Dental malpractice cases are always difficult to prove, as well as expensive and time consuming. You will have to be able to prove a failure to conform to accepted practice, and resulting injury as well, and expert witness testimony is required for that reason. In order to be able to pursue the matter, the consequences would have to be severe enough to merit a substantial enough recovery to justify the time and expense. From what you describe, it just sounds like the normal consequences of an extraction. Rinse your mouth with warm salt water and don't poke the extraction site. Call your dentist and get his/her advice. Maybe you will have to go back in to see what's going on.
    Answer Applies to: New York
    Replied: 3/21/2013
    Attorney at Law | Ernest Krause
    Call the dentist and recount your condition.
    Answer Applies to: California
    Replied: 3/21/2013
    Law Office of Christian F. Paul
    Law Office of Christian F. Paul | Christian F. Paul
    Before you think about suing, I would suggest you make an appointment with the dentist so that he can take care of the problem as soon as possible. If he refuses, and you have to go elsewhere to fix his mistake, then you might have a malpractice action available. Hope this helps.
    Answer Applies to: California
    Replied: 3/21/2013
    Law Offices of Mark L. Smith
    Law Offices of Mark L. Smith | Mark L. Smith
    First, get in touch with another dentist and get examined.
    Answer Applies to: Rhode Island
    Replied: 3/21/2013
    Law Offices of Mark West
    Law Offices of Mark West | Mark West
    The first thing you should do is get to another dentist (or the same one if you have to) and see what the problem is and what is causing you pain and discomfort. Suing the dentist would be very expensive and depending on what is wrong, in reality, even if he did something wrong the cost of suing would outweigh any recovery you might receive. If he caused permanent damage that might be a very different story.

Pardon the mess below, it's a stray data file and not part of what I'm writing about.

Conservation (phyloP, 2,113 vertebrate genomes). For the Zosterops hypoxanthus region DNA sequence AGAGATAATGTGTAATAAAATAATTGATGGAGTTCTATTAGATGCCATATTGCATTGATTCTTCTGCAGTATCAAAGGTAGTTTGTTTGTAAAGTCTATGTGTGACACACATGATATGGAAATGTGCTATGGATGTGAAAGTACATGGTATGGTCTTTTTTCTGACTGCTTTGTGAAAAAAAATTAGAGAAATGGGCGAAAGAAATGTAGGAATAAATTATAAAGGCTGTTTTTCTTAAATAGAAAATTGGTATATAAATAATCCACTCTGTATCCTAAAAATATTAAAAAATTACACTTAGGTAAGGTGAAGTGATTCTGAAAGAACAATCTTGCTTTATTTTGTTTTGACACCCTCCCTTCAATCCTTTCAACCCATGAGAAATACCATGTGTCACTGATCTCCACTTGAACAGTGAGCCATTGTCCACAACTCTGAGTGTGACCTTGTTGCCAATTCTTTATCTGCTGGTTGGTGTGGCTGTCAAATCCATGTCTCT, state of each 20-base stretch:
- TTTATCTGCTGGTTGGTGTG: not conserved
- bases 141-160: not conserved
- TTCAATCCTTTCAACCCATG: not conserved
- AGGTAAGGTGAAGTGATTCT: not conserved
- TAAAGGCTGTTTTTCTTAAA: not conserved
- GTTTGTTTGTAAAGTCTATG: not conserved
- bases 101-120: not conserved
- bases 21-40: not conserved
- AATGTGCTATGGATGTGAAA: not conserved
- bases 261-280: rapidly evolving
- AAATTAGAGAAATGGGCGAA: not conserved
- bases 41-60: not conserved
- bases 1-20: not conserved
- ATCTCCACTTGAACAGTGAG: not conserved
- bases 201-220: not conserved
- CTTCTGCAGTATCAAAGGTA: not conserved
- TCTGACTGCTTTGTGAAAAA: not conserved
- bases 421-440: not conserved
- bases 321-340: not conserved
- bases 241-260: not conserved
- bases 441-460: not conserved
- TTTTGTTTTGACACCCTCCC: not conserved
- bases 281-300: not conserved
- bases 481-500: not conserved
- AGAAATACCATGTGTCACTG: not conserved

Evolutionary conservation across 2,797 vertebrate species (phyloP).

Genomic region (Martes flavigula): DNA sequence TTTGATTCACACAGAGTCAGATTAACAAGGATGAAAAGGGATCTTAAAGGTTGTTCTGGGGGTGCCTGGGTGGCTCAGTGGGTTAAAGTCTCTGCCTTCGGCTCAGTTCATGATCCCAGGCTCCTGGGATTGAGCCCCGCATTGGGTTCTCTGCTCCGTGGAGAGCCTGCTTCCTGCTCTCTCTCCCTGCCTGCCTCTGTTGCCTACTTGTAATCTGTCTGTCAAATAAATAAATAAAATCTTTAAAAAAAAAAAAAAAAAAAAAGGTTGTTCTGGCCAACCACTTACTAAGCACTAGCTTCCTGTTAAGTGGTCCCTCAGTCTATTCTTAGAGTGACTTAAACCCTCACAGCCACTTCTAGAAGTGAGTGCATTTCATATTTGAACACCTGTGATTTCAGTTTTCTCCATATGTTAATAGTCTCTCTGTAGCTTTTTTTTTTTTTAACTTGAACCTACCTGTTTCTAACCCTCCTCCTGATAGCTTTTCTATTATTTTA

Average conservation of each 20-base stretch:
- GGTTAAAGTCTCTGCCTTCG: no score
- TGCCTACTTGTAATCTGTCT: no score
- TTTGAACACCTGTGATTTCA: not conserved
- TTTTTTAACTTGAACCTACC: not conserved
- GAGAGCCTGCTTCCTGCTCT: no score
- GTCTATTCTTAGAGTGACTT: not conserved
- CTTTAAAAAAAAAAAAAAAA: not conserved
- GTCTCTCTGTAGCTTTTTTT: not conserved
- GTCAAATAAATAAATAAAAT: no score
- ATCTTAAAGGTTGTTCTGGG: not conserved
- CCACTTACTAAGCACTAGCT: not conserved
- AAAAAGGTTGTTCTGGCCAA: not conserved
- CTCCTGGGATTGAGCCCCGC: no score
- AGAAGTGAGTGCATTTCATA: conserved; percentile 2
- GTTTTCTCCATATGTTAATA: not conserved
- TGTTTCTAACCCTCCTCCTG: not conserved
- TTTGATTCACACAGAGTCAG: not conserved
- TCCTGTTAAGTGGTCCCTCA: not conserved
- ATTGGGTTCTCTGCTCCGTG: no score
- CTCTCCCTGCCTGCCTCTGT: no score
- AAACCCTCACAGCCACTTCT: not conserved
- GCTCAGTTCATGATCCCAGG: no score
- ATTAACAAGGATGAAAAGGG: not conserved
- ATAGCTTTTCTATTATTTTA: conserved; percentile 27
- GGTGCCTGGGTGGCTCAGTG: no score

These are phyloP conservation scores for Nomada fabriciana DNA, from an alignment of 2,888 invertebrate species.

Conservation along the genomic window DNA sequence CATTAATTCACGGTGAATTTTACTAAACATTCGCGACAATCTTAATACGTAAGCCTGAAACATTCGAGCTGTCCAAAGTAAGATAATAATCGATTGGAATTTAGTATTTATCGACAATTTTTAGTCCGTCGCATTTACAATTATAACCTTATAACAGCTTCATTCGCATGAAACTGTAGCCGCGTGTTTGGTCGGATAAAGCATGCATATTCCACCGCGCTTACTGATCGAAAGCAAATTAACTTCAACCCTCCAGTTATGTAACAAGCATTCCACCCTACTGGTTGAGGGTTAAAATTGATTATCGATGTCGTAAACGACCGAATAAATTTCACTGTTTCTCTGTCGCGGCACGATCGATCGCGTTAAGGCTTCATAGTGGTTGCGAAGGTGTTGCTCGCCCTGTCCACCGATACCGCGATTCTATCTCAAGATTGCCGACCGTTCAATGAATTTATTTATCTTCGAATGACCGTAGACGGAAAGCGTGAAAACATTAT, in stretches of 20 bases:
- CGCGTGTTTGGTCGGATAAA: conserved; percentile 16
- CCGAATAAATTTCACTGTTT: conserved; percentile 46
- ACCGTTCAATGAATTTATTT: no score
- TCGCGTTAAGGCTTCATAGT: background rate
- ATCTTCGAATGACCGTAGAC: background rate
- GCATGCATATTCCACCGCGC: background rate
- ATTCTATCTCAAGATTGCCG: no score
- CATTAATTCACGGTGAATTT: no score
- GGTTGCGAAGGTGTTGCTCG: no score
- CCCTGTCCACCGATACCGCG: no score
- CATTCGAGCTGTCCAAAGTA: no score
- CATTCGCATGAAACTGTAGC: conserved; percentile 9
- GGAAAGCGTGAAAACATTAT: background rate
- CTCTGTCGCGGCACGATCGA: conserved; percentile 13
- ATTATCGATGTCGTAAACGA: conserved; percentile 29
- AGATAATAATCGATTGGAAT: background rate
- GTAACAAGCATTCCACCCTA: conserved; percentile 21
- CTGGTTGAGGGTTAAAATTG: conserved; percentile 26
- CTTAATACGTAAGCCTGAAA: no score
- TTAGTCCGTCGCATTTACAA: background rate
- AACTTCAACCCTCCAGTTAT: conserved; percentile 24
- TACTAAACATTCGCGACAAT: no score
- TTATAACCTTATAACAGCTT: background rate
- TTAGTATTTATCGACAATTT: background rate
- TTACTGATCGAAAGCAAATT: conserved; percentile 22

Answer Applies to: California
    Replied: 3/21/2013
    Lombardi Law Firm
    Lombardi Law Firm | Steve Lombardi
    No that's no reason to sue a professional. Discomfort is just part of the healing process.
    Answer Applies to: Iowa
    Replied: 3/21/2013
    Law Office of Michael H. Joseph PLLC | Michael Joseph
    You need to see another dentist to see if the first dentist did something wrong
    Answer Applies to: New York
    Replied: 3/21/2013
    Law Office of Lisa Hurtado McDonnell | Lisa Hurtado McDonnell
    O course you can sue but will you win? Has the dentist been negligent? Can you afford to pay for a lawsuit? Have you try tell the dentist that your still feeling pain and see if there is anything he can do about it?
    Answer Applies to: Utah
    Replied: 3/21/2013
    Michael E. Wasserman, Esq | Michael E. Wasserman
    Currently you do not know why you are still feeling discomfort. There are many reasons for post-operative discomfort from a tooth extraction. You have to find out why you have the discomfort before you start to consider suing the dentist. If you have not gone back to the dentist who extracted the tooth I suggest that you do. If that dentist cannot determine why you are still in discomfort or feeling sharp pains, you should either ask to be referred to a specialist or find one yourself.
    Answer Applies to: California
    Replied: 3/21/2013
    Barry Rabovsky & Associates
    Barry Rabovsky & Associates | Barry Rabovsky
    We would be happy to provide you with a free consultation if you call my office at either of the numbers listed below. If my office accepts your case, there is no fee charged unless we are able to obtain a settlement for you.
    Answer Applies to: Illinois
    Replied: 3/21/2013